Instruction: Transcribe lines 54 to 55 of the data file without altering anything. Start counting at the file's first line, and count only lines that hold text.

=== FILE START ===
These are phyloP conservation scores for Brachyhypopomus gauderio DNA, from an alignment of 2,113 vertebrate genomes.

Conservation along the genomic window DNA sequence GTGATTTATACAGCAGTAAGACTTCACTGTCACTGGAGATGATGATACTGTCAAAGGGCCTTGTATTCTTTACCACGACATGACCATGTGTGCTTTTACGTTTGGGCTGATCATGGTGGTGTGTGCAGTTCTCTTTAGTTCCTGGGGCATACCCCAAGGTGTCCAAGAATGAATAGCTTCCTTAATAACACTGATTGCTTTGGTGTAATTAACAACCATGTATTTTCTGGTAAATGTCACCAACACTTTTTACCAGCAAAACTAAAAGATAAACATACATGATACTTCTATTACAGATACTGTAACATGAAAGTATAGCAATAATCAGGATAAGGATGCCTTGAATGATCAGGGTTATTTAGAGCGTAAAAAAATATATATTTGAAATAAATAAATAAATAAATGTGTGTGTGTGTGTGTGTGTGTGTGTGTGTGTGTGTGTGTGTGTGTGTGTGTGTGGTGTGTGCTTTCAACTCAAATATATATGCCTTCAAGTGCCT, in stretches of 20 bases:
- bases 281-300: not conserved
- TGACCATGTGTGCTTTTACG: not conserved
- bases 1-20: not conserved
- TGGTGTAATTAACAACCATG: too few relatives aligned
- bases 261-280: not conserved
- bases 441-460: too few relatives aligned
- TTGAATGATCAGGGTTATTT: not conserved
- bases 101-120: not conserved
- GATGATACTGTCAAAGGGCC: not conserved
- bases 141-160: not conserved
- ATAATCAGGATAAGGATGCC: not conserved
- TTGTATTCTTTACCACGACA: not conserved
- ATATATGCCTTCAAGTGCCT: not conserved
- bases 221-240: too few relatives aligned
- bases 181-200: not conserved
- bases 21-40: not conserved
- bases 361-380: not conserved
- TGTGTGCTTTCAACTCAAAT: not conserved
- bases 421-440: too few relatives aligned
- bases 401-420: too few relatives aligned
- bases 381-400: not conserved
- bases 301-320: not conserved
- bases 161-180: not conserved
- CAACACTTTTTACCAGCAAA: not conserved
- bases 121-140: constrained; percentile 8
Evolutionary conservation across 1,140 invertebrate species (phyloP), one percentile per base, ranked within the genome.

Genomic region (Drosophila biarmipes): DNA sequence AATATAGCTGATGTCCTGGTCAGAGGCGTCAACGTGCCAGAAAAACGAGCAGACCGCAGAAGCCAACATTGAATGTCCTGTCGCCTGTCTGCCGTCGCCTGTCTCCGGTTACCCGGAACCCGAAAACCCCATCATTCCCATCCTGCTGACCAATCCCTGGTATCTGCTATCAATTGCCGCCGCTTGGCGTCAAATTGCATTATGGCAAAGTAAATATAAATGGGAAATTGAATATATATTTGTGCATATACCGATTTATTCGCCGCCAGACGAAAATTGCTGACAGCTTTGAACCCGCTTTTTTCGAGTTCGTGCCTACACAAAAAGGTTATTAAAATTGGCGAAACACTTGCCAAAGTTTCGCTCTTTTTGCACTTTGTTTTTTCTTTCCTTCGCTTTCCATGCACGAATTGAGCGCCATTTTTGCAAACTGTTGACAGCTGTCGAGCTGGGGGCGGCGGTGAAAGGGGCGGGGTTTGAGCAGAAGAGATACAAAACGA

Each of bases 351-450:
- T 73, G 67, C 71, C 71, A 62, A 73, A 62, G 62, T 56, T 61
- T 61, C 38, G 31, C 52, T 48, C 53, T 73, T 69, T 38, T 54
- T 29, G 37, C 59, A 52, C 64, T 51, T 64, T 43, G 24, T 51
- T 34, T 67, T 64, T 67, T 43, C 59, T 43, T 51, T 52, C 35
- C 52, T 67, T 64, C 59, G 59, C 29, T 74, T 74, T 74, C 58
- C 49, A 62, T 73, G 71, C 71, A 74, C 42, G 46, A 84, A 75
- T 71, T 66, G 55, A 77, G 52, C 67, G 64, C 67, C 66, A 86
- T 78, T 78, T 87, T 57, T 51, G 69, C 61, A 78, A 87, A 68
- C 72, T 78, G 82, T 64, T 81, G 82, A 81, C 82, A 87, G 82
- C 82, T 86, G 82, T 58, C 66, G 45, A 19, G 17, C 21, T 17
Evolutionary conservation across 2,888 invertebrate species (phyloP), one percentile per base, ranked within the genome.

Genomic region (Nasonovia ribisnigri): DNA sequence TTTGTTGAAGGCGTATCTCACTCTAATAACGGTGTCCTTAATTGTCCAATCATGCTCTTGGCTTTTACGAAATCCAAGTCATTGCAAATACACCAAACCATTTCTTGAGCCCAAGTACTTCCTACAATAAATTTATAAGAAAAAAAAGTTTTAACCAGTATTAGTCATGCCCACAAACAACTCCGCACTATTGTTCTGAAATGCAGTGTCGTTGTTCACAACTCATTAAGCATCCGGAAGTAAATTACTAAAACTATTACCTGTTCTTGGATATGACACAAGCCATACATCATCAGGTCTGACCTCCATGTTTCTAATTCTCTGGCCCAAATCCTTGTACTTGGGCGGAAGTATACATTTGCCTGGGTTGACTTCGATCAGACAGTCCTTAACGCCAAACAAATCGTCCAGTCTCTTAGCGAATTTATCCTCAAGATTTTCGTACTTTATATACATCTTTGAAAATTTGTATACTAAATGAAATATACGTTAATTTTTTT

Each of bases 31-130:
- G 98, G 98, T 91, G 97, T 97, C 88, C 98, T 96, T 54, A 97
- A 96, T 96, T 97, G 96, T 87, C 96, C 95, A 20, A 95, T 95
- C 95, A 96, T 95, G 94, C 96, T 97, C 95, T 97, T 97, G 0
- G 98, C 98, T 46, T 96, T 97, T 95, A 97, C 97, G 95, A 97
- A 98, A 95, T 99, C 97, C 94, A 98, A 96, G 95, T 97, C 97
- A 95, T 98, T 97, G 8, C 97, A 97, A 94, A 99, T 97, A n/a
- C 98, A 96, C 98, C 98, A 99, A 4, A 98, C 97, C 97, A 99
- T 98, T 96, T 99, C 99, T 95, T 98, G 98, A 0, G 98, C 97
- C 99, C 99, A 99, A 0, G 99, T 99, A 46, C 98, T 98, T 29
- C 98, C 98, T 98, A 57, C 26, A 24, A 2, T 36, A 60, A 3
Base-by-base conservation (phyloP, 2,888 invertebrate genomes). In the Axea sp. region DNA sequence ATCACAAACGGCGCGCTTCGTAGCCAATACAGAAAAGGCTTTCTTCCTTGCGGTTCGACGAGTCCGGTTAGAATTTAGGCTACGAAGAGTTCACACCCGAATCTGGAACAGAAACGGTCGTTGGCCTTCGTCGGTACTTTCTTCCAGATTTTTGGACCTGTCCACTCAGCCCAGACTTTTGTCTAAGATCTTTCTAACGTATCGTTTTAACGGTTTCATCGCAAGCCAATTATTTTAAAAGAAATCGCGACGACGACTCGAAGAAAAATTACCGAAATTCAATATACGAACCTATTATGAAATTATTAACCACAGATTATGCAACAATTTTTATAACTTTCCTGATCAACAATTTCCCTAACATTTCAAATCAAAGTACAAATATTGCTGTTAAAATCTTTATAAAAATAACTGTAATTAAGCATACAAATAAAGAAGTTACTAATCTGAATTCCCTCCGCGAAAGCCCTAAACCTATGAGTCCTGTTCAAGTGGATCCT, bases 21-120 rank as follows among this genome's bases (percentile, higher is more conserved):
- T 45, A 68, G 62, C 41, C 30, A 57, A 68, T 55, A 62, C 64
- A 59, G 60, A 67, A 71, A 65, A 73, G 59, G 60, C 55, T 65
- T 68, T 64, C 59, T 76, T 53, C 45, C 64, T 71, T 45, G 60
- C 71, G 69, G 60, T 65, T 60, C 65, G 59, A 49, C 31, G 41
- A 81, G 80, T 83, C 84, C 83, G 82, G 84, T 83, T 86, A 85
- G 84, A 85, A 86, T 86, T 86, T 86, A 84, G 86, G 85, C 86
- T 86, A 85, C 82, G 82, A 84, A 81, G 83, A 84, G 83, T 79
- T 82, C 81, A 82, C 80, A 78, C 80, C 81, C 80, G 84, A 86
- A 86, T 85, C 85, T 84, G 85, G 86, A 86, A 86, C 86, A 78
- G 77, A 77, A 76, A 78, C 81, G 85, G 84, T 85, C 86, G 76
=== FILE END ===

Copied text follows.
Base-by-base conservation (phyloP, 2,888 invertebrate genomes). In the Axea sp. region DNA sequence ATCACAAACGGCGCGCTTCGTAGCCAATACAGAAAAGGCTTTCTTCCTTGCGGTTCGACGAGTCCGGTTAGAATTTAGGCTACGAAGAGTTCACACCCGAATCTGGAACAGAAACGGTCGTTGGCCTTCGTCGGTACTTTCTTCCAGATTTTTGGACCTGTCCACTCAGCCCAGACTTTTGTCTAAGATCTTTCTAACGTATCGTTTTAACGGTTTCATCGCAAGCCAATTATTTTAAAAGAAATCGCGACGACGACTCGAAGAAAAATTACCGAAATTCAATATACGAACCTATTATGAAATTATTAACCACAGATTATGCAACAATTTTTATAACTTTCCTGATCAACAATTTCCCTAACATTTCAAATCAAAGTACAAATATTGCTGTTAAAATCTTTATAAAAATAACTGTAATTAAGCATACAAATAAAGAAGTTACTAATCTGAATTCCCTCCGCGAAAGCCCTAAACCTATGAGTCCTGTTCAAGTGGATCCT, bases 21-120 rank as follows among this genome's bases (percentile, higher is more conserved):
- T 45, A 68, G 62, C 41, C 30, A 57, A 68, T 55, A 62, C 64